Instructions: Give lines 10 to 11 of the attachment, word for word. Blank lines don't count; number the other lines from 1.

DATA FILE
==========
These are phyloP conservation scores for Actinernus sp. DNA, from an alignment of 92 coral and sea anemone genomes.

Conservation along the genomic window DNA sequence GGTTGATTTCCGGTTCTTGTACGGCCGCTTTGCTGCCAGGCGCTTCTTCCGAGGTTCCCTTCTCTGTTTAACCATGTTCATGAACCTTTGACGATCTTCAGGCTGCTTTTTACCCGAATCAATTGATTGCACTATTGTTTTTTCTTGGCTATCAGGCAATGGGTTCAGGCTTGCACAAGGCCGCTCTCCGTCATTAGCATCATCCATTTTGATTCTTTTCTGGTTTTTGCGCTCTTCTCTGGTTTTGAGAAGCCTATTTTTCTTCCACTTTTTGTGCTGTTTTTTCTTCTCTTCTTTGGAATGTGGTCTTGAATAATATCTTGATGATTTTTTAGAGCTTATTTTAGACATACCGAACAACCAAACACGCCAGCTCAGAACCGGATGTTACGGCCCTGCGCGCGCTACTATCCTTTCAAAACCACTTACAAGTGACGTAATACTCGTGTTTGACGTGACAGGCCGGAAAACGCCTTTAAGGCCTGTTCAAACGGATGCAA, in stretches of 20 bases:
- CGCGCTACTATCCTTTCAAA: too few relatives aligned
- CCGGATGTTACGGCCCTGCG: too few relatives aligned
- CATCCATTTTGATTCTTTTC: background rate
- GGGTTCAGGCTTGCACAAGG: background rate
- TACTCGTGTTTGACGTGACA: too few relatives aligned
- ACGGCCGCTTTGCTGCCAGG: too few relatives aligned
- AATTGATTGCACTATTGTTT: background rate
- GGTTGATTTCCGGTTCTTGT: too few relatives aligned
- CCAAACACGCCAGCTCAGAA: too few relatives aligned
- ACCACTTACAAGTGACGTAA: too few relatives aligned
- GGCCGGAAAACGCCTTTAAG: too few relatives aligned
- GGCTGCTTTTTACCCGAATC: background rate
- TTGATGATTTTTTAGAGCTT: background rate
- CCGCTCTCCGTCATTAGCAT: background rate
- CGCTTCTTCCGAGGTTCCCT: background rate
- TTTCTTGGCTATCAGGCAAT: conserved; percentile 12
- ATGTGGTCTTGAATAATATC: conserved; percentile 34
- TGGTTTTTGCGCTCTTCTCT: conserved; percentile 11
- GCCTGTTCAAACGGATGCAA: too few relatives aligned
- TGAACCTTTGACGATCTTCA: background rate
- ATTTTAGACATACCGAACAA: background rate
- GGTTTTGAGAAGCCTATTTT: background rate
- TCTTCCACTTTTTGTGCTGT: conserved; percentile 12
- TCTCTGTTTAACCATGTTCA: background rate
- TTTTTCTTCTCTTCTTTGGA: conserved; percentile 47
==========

- GGTTGATTTCCGGTTCTTGT: too few relatives aligned
- CCAAACACGCCAGCTCAGAA: too few relatives aligned